As a child I loved spending the weekends on the farm of my grandparents. When I think of those sumptuous meals at the family table, I recall the taste of deliciously-sweet pumpkin, sweet potato, peas, beans and many other freshly-picked vegetables and fruits.

As far as food-supply was concerned my grandparents were completely self-sufficient, like most farmers in South Africa those days. Buying processed foods from the supermarket was seen as a “waste of money” that was better spent by donating to the church.

Apart from saving money, you can get the best fresh and organic foods from your own garden. You don’t even need much land to do it. Moreover, it is not packed in plastic and the only distance it travels is from your garden to your kitchen.

In my Blog “Good Foods are no longer nourishing us” I quoted a scientific report from a food laboratory in Oberthal, Germany, that even the common power foods today like spinach and broccoli have up to 50 per cent less nutrients than in the 1950s. The reason: long transportation routes, packaging in plastics and depletion of soils.

We started growing our own vegetable patch this summer and it is a lot less effort than you might think. It only takes up a small section of the garden and will supply your family with a delicious supply of fresh produce over the summer. I can’t tell you how tasty our first tomato pickings were – a far cry from the “watery” stuff that you buy in the supermarket. The fresh salad grown from seeds are hard to beat.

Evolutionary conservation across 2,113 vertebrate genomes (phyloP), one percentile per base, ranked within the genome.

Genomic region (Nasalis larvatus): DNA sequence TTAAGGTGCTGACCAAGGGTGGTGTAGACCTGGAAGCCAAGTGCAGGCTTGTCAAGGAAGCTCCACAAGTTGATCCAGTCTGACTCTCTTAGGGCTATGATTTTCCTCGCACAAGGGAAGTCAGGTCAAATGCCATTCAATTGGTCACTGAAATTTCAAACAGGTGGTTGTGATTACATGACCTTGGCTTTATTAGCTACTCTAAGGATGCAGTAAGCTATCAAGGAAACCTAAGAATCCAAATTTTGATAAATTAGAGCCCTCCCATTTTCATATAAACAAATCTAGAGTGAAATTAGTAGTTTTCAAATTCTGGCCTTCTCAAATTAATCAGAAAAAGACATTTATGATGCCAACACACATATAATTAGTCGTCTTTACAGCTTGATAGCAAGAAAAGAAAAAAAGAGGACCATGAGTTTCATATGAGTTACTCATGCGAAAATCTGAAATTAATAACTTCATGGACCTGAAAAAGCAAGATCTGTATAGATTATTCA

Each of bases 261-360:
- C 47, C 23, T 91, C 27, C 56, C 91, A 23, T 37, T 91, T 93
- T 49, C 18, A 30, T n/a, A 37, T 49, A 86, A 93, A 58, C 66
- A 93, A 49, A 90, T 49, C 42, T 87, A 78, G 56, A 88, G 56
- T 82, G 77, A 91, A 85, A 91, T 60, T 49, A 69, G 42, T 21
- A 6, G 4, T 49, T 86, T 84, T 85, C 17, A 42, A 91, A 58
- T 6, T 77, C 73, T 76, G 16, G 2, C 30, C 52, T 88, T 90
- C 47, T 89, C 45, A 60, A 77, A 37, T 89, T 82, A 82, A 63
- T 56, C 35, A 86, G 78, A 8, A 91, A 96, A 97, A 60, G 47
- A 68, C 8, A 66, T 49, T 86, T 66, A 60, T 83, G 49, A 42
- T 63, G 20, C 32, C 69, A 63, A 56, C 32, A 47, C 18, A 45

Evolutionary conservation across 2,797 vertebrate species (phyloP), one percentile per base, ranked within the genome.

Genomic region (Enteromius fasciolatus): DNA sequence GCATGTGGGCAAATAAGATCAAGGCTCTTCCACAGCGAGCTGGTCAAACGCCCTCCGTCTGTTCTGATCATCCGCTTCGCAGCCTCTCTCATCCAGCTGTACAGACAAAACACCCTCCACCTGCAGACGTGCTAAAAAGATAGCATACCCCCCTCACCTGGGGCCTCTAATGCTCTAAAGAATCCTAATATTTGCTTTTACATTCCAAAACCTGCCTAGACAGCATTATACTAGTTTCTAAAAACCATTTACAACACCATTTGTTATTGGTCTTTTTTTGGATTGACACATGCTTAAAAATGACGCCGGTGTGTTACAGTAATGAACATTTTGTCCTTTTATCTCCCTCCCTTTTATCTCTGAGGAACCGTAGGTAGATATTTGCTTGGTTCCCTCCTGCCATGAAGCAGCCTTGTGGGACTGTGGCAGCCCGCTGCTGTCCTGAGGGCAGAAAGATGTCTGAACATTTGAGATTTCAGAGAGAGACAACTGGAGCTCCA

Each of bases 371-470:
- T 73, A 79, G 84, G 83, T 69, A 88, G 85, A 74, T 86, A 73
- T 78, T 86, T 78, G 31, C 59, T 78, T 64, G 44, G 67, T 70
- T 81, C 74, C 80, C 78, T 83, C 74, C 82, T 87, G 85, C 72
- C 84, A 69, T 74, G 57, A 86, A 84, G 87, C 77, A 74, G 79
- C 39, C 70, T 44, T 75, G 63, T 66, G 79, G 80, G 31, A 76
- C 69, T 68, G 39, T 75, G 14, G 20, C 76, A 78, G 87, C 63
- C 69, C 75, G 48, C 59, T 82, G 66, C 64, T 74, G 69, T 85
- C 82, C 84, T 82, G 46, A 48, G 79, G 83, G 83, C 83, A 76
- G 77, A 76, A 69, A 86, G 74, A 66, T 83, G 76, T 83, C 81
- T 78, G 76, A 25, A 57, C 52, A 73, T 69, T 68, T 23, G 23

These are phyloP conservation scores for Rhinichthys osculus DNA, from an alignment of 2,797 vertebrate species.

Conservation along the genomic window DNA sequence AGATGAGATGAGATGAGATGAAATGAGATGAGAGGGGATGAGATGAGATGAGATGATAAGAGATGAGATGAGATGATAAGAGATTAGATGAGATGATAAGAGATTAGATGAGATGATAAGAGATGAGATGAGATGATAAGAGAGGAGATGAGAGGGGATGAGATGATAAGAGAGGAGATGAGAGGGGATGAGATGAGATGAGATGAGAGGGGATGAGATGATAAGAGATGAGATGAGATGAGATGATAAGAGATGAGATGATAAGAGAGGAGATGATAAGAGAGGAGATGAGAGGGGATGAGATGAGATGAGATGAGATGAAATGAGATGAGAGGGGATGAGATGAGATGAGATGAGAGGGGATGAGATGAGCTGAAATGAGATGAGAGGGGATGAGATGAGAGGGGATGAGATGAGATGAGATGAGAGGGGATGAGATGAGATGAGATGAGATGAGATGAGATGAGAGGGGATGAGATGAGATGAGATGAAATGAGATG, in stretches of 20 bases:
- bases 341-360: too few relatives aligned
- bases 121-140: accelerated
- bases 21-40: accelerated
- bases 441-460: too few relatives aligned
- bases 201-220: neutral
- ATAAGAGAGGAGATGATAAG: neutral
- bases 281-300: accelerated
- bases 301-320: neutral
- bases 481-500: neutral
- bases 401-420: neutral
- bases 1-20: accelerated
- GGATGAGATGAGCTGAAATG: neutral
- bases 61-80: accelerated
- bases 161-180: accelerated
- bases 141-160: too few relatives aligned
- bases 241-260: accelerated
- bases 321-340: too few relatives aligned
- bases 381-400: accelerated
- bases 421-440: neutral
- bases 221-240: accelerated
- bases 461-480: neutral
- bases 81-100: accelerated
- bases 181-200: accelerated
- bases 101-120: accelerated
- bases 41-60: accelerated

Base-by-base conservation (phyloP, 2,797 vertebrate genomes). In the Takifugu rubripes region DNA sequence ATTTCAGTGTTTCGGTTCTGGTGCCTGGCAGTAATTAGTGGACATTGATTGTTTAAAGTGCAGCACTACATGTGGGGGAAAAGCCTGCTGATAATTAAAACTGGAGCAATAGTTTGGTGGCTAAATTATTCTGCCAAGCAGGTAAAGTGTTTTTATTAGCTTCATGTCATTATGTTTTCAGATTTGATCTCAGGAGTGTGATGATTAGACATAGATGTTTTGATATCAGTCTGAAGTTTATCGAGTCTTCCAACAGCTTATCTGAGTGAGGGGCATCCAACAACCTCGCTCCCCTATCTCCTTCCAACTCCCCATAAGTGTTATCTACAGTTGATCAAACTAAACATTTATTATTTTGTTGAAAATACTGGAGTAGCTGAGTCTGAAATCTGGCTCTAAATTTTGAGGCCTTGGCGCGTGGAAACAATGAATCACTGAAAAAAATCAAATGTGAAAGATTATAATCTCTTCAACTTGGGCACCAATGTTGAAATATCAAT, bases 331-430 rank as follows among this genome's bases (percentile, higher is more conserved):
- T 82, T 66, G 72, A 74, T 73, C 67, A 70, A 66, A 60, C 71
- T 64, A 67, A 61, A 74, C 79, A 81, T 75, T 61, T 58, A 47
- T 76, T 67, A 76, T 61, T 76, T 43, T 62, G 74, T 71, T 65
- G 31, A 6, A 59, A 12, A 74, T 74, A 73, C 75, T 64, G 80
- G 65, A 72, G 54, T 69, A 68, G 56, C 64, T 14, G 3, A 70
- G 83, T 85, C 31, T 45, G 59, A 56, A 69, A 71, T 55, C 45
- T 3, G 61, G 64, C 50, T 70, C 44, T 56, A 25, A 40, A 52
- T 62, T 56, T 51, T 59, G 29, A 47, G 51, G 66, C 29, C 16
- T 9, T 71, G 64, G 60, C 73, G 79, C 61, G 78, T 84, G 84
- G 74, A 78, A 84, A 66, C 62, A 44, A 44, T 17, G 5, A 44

Our first crop 

Courgettes can be grown in patio containers while tomatoes can even be raised on a warm and well-lit windowsill. Beans are just as easy to grown from seeds and can provide fresh crop for several weeks.

If you live in a city you need a little more creativity. But it’s possible and a growing number of people are doing it because its a lot healthier and cheaper. Balconies, patios and even rooftops can be used. Shelves, hanging baskets or trellises can be used to create lovely gardens.

London has even created a scheme for young people to grow their own food to reduce social isolation and to teach them the value of biodiversity.

About a quarter of Britons are now growing their own food, largely because of rising food prices, sharing gardens with other people in land allotment schemes. A variety of community-based initiatives are encouraging urban farming.

In Germany, maintaining a “Schrebergarten” or small plot of land in the city is a long tradition.

First established in the 19th century to teach children the basics of gardening, they were a source of survival for many during World War II. Now it is catching on again among trendy yuppies wanting to grow their own power foods.

For my part I can only say: I’ve discovered a new hobby. It s a lot of fun!